Twin Shadow – Forget

written by: November 15, 2010
Twin Shadow - Forget album artwork Release Date: November 15, 2010


Under the moniker Twin Shadow, George Lewis Jr. jumps back a few generations and epitomizes true nostalgia with his delicately crafted, but confidently delivered debut Forget.

Despite the misleading name, Lewis has clearly not forgotten the wellspring of his specialty, as he draws on ‘80s influences, such as electro-pop pioneers Soft Cell and Depeche Mode to shape tracks. However, he removes the novelty from the best brand of sound and replaces it with detailed musical elements.

Guided by the careful hand of Grizzly Bear’s Chris Taylor, the result is a beautiful melding of guilty pleasures and artistry that can be enjoyed at a passive listen, but has the potential for favorite album status.

Perhaps, the most impressive thing about Lewis is his comfort with his work. As a debut album, Forget plunges fearlessly into a unique and structured sound that could potentially shut Lewis out of musical circles before he was even admitted. His influences are obvious and deliberate, and this lack of mystery can be somewhat dooming before it begins. He avoids the fate of just another niche-filler with an easy confidence.

Lewis sounds polished and delightfully passive in his construction. His synthesizer orchestra nearly drifts out of speakers, taking moments to float around the room before disappearing into the next ambient track.

The album begins dramatically with the droning and ominous “Tyrant Destroyed.” Coupled with lo-fi tweaks and chirps, the song is a slow opening to the Pandora’s Box of funky and almost frustratingly lovely compositions featured on Forget. The album is a slow-opening bloom.

Brights get brighter and slow jams groove more epically as it progresses, culminating with the guitar-laden title track that ends the album.

As a song, “Forget” is completely free of any of the drone that grows less frequent on the album as it moves forward. Instead, the track is free to swirl and dance in all of its saccharine glory. Even during its flightiest forays, the song remains grounded by impressive bass lines and distorted guitar, demonstrating Lewis’ willingness to keep non-electronic and electronic instruments working side by side.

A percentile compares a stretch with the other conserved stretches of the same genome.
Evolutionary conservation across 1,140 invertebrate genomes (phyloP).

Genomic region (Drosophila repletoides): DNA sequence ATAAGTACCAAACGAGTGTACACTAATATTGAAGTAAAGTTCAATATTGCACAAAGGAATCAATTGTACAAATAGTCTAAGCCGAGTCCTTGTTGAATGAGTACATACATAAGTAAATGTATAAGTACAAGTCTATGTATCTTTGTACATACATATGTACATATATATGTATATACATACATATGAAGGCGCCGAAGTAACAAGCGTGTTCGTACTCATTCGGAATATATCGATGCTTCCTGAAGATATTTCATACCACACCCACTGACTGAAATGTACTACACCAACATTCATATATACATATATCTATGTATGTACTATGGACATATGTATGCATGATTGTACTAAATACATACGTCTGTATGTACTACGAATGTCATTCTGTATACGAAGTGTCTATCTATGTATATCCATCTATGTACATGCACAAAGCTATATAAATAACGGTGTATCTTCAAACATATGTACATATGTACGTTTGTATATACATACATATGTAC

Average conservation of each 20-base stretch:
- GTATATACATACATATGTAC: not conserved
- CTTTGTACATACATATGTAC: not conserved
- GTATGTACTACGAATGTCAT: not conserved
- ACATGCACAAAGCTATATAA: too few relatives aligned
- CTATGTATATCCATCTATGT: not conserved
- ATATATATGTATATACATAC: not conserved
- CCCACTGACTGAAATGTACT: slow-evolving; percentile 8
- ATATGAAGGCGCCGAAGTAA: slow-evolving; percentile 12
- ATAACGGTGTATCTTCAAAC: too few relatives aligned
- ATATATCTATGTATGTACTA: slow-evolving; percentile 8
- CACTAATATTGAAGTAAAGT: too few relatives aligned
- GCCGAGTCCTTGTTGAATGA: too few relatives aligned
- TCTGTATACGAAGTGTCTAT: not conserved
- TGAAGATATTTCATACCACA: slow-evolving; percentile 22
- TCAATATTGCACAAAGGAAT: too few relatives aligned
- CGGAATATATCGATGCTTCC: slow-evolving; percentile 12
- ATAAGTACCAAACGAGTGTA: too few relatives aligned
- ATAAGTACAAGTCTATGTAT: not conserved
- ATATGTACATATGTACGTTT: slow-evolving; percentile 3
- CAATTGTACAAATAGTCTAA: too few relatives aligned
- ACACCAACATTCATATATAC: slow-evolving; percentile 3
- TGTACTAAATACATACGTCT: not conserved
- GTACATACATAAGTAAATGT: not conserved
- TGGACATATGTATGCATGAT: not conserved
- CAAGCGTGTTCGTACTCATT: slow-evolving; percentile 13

Lewis executes Forget with a certain amount of melodrama. Often the songs sound like what the soundtracks would be if John Hughes turned to the avant-garde side of teenage romantic comedies – if those actually existed. This creates  a bit of a campy side to the album.

As a result, Forget is at its best with unabashed dance tunes like “Shooting Holes” and “At My Heels.”

The very nature of the songs makes it impossible for Lewis to seem like he is taking himself too seriously, removing the element of discomfort that can lurk in the back of listeners’ minds during slower songs.

Twin Shadow has emerged with ‘80s influences proudly displayed with the same kind of pride that Generation Y must have felt wearing neon workout clothes. Lewis created a shockingly familiar and nostalgic reversion to the roots of electronic music.

The question is if Forget can gather the same kind of following as its notoriously catchy forefathers.

Forget Tracklist

  1. Tyrant Destroyed
  2. When We’re Dancing
  3. I Can’t Wait
  4. Shooting Holes
  5. At My Heels
  6. Yellow Balloon
  7. Tether Beat
  8. Castles In The Snow
  9. For Now
  10. Slow
  11. Forget